End China's state-led sports system
Hu Shuli says changing attitudes in a more open society mean that the model has outlived its usefulness and now lumbers on as an ever greater drain on resources
The London Olympics have just ended and the memory of Chinese athletes giving their all to win honours is still fresh in our minds. Who can forget Liu Xiang's heart-wrenching fall in the hurdles event?
Even before the Games were over, the pros and cons of China's state-driven sports system were already being hotly debated. The public concern gives reason to re-evaluate the organisation of sports development in China.
China's state-run sports system is a legacy of central planning. The state deploys the human, financial and material resources at its command to produce athletes who win medals at international competitions, particularly gold medals at the Olympics. Despite the reform drive over the past 30 years, this system has remained untouched and can even be said to have strengthened alongside China's economic growth.
Admittedly, the sight of a Chinese gold medallist waving the national flag and singing the national anthem boosts our self-confidence. But while we acknowledge the system's positive contribution in the past, we can't ignore the problems that have become more obvious today.
Nationalism and faith in an omnipotent government have twisted the essence of sport: sports as a pursuit for pleasure and entertainment has become of secondary consideration, while the development of sports for all is out of the question.
As China becomes more developed and its society more open, many Chinese no longer see national athletes as mere symbols of the nation. Thus, their wins and losses in international competitions are increasingly seen in the context of individual striving. With attitudes changing, the state-run system is losing its support in society.
Yet even as its reason for being weakens, the costs of maintaining it have only increased. Like any other product of a planned economy, the state sports system cannot efficiently allocate resources, because - with politicians' whims guiding priorities - its true costs and benefits cannot be accurately reflected. High investments are made for low returns; the result is massive waste.
Unsurprisingly, the money spent on China's sports system has never been fully accounted for. The cost of an Olympic gold medal has been estimated at between 60 million yuan (HK$73.5million) and an astounding several hundred million yuan.
Supporters of the state sports system talk up the importance of winning gold medals without regard to the toll it takes on our finances and society. This is irresponsible. The head of the General Administration of Sport, for one, has tried to play down criticism of extravagance, saying that the central government provides only limited funds. But most of the expenses are paid for by the local governments. Finance officials who once tried to total up the expenses soon gave up because the sums and projects involved were too complicated. A system with lax budget controls cannot last, if only because the taxpayers who foot the bill will one day find the burden unbearable.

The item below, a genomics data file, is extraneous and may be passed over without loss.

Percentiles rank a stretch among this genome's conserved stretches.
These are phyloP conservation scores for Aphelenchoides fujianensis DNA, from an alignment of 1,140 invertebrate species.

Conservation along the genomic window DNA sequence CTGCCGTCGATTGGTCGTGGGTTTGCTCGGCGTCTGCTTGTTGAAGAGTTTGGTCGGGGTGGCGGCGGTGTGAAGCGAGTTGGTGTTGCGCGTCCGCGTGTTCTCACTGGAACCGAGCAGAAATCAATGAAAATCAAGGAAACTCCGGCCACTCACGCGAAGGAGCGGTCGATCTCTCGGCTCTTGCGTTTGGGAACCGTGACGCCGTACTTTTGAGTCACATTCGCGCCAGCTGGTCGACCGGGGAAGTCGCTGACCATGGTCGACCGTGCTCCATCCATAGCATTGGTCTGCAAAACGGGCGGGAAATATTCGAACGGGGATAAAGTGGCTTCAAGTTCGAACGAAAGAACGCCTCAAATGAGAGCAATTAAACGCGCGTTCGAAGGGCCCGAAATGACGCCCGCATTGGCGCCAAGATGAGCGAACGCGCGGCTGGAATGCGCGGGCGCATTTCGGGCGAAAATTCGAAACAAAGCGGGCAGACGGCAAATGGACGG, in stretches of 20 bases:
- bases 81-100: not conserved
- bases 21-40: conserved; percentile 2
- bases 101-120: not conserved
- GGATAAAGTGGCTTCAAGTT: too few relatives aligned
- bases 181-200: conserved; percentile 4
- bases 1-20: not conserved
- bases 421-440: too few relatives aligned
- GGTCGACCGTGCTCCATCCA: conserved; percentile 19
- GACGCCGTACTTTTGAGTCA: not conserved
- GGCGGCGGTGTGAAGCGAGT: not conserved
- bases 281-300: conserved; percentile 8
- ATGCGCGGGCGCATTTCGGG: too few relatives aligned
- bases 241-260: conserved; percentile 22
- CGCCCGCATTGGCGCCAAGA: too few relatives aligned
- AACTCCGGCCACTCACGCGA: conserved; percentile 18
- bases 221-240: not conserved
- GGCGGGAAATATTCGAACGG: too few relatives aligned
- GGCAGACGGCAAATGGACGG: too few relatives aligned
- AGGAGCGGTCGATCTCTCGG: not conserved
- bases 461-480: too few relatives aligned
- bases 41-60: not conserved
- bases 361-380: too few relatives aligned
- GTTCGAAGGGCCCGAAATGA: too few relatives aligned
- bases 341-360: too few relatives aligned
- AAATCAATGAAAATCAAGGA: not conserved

These supporters also accused critics of being uninformed about China's reality. Some even say advocating reform is akin to worshipping Western dogma.
The truth is, these people are the ones who have failed to recognise the progress China has made over the years of reform and opening up. The framework for a market economy in China has long been set, and changes to the state-led sports management system, such as by learning from other management systems, are long overdue. Clinging to a false sense of superiority and denouncing the effective management systems of other countries is a backward, ignorant way of thinking.
The state sports system must be phased out. The sooner reform can begin, the better. A good time to kick-start reform would have been after the Beijing Olympics, but sadly no action was taken.
The main barrier is the obsession with gold medals. Interest groups exaggerate the political significance of a gold medal and even suggest that sporting success reinforces political legitimacy. This misguided view has clouded policymakers' judgment of the stakes of reform.
Thanks to China's economic success, Chinese people have truly "stood up". Winning or losing a few medals can hardly affect our national pride. Any pent-up desire for gold medals would have been released when China won 51 in 2008. Even supporters of the state sports system must admit that far fewer people cared how many gold medals were won in London. China's sports development is ready for reform. All that's needed is political will.
First, we must clearly define the roles of the government, social groups, the market and the family. The government should focus on sports promotion for all to improve people's health, including by providing facilities and enhancing physical education in schools. In elite sports, the government should slowly step back to allow other social sectors to do more, to promote the development of a professional sports industry.
The reform of government structure, which was interrupted in 1998, should be on the agenda of the 12th National People's Congress next year. This time, a motion to discuss the role of the government's sports agencies must be tabled. The aim must be to devolve control. To be a true sporting nation, this is a step China must take.